He was surprised when he got the initial phone call from Battle about a year ago _ and deeply moved. "It's a great honor. For him to have this kind of faith in me and in my work _ that blew me away. That is the most moving thing for me about this experience."

Another Night marks the first Ailey work to receive commissioning support from City Center, under the 10-year agreement announced in 2011 that solidifies and expands the already extensive partnership between the Ailey company and its long- standing New York home base.

"It makes official what has been a very strong relationship for years," says Arlene Shuler, City Center's President & CEO.

"We consider it a partnership."

The feeling is mutual. "Being named New York City Center's Principal Dance Company solidifies the important relationship between the two organizations," says Ailey Executive Director Sharon Gersten Luckman. "It honors Ailey as the leader among the many wonderful dance companies that perform each year at this landmark theater."

The promise to commission a work annually "was something that we discussed with the company as a way in which we could demonstrate an even stronger commitment to them," Shuler adds. "We're very excited about this _ and we're thrilled that the first one is Kyle. He performed in an early Fall for Dance Festival, and we've been following him since then. He's really developed as a choreographer."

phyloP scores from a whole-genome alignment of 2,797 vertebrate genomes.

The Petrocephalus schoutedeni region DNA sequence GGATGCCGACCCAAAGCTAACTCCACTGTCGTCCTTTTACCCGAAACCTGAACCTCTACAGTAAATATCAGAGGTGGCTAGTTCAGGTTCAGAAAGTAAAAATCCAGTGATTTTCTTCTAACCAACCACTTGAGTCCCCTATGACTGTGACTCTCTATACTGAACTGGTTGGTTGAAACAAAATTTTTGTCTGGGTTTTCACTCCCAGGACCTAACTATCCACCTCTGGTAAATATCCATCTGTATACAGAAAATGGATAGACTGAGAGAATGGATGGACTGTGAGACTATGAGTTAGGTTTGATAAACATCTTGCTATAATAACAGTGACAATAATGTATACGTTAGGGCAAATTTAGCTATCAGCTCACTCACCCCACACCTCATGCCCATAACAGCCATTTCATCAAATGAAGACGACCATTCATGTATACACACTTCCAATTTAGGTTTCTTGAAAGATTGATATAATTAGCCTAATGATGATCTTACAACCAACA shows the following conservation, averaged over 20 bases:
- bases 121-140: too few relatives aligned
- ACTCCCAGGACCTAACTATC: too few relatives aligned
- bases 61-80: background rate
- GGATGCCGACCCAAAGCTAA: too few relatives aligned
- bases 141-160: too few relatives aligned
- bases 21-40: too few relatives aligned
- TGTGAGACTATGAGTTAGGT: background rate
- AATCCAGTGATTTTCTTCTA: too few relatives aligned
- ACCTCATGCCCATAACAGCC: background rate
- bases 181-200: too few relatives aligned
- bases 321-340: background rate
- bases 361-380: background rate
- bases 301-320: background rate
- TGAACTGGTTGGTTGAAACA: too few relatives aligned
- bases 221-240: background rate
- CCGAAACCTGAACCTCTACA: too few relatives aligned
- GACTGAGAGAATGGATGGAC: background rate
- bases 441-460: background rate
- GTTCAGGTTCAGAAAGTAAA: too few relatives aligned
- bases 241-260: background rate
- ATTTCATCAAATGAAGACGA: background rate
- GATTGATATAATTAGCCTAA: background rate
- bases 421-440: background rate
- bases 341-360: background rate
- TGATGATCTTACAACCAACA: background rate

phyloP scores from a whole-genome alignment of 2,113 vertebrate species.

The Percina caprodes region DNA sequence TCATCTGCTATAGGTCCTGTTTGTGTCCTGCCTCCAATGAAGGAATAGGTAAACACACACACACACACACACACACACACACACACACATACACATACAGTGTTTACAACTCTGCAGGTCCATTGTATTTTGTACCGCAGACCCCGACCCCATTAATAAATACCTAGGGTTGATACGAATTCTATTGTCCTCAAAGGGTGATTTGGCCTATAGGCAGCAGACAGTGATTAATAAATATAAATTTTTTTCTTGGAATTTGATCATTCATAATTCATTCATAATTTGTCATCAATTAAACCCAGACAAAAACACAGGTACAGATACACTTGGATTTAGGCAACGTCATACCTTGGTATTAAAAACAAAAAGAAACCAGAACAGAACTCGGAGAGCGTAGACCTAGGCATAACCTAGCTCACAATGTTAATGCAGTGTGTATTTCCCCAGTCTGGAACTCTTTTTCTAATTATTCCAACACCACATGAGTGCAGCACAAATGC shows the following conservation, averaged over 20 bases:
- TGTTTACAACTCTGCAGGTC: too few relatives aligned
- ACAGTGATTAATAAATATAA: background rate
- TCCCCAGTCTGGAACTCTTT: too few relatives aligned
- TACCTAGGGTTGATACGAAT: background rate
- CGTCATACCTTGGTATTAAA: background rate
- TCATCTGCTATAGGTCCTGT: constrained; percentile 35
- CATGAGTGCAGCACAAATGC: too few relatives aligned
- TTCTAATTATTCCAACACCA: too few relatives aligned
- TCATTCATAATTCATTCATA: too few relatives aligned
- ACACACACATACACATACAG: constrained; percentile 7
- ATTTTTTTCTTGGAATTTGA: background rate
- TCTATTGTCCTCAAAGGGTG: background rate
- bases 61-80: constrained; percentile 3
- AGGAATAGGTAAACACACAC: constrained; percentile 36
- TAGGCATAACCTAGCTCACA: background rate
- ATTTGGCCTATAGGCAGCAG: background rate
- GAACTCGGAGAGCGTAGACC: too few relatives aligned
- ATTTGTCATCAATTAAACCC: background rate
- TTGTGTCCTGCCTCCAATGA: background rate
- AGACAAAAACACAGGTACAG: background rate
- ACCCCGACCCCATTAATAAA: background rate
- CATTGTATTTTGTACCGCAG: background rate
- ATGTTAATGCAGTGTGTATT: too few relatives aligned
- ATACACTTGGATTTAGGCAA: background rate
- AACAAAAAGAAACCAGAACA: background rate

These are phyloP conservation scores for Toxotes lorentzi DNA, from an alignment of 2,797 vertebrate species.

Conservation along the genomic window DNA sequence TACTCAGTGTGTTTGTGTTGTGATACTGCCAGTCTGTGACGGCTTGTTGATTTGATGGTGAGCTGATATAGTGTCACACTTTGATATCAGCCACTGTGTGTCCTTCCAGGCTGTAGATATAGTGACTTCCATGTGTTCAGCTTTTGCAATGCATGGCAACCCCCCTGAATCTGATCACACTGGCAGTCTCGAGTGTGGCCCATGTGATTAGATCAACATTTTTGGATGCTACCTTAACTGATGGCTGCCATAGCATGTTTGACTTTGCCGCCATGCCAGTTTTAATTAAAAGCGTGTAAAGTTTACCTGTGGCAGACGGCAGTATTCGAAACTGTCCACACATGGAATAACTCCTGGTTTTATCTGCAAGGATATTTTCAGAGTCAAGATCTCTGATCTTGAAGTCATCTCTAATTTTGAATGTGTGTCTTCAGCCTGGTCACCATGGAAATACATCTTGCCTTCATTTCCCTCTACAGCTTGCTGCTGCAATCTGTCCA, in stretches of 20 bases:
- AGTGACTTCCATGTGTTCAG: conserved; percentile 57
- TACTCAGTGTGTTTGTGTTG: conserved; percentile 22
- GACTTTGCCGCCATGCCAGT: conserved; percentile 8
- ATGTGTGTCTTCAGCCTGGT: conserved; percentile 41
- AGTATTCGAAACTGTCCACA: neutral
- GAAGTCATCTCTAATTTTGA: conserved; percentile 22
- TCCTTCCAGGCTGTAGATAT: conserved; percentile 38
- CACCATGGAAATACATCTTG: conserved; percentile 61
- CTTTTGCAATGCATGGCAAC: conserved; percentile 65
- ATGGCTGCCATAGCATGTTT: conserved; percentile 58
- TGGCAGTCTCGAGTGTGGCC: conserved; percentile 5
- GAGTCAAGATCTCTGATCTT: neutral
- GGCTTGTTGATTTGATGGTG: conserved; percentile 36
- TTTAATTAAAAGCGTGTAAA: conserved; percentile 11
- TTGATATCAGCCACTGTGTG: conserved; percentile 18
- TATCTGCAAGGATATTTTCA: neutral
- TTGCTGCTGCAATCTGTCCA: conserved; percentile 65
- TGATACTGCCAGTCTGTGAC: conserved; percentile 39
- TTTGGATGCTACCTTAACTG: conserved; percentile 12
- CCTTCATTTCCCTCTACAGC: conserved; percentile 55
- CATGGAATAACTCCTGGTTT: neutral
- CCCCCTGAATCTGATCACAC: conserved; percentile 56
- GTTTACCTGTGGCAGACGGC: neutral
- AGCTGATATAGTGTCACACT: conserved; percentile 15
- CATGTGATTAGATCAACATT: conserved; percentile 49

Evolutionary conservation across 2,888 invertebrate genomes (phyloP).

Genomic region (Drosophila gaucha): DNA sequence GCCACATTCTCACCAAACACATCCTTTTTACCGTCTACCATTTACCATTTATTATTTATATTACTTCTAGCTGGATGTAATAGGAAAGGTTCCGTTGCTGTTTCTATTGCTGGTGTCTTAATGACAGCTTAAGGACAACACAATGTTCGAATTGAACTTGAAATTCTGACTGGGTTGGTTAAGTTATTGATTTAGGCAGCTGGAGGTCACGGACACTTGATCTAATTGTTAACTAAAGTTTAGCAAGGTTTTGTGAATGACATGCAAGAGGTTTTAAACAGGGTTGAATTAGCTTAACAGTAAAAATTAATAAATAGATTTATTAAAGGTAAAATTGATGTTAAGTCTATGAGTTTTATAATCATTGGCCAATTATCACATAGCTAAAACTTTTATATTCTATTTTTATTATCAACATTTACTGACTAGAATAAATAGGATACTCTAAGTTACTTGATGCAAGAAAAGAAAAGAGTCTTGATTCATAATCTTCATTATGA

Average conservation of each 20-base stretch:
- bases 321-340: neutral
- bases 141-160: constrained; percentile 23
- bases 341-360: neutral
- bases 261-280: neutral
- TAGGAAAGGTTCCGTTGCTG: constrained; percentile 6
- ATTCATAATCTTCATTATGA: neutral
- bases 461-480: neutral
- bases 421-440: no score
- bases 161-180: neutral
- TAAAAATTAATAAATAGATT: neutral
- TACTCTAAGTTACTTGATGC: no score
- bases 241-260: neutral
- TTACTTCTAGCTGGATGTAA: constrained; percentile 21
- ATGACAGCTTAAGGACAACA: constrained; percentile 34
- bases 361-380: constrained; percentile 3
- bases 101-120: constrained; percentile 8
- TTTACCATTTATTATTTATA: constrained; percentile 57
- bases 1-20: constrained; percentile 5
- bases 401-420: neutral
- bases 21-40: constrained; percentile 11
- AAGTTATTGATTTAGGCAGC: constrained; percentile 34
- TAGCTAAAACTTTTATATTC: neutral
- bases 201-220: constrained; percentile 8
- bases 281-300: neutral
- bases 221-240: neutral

Plunging into choreographing for unfamiliar dancers, Abraham found so much ability and individuality that he created three distinct casts, so that all 30 Ailey dancers get to perform the piece. "There are so many talented dancers, and a lot of folks really got the stuff I was going after," he said.

During a rehearsal just prior to this inter- view, the company had already displayed a spontaneity and commitment that pleased Abraham. They were clearly absorbing his approach to Blakey's music, with its rich counterpoint. This did not have to do with counts, he explained. "I listen to the music over and over, and I have time markings for different things in the music. I'll specify an accent of the horn, or when the piano comes in _ and play with that. The dancers know there are certain landmarks. But there are moments that we can color here and there. I wanted the dance to say, this is how I hear the music. So you're getting a sense of all the influences that I have in my work. You see them all in this; there's [Merce] Cunningham curves and tilts _ all these different motifs that come into play." Abraham had in mind a specific time and place for his take on Blakey's music. "The inspiration is an atmosphere; I'm thinking about a certain time period in Pittsburgh _ Blakey's time, when all these famous jazz musicians were coming from Pittsburgh, and living there at a certain point. Lena Horne was there, Billy Strayhorn. We want to evoke a vibrant, fun community on the stage. That ideally is what we're seeing. There are no sorrowful moments in this dance at all!"


Susan Reiter covers dance for City Arts and contributes articles on the performing arts to the Los Angeles Times and other publications.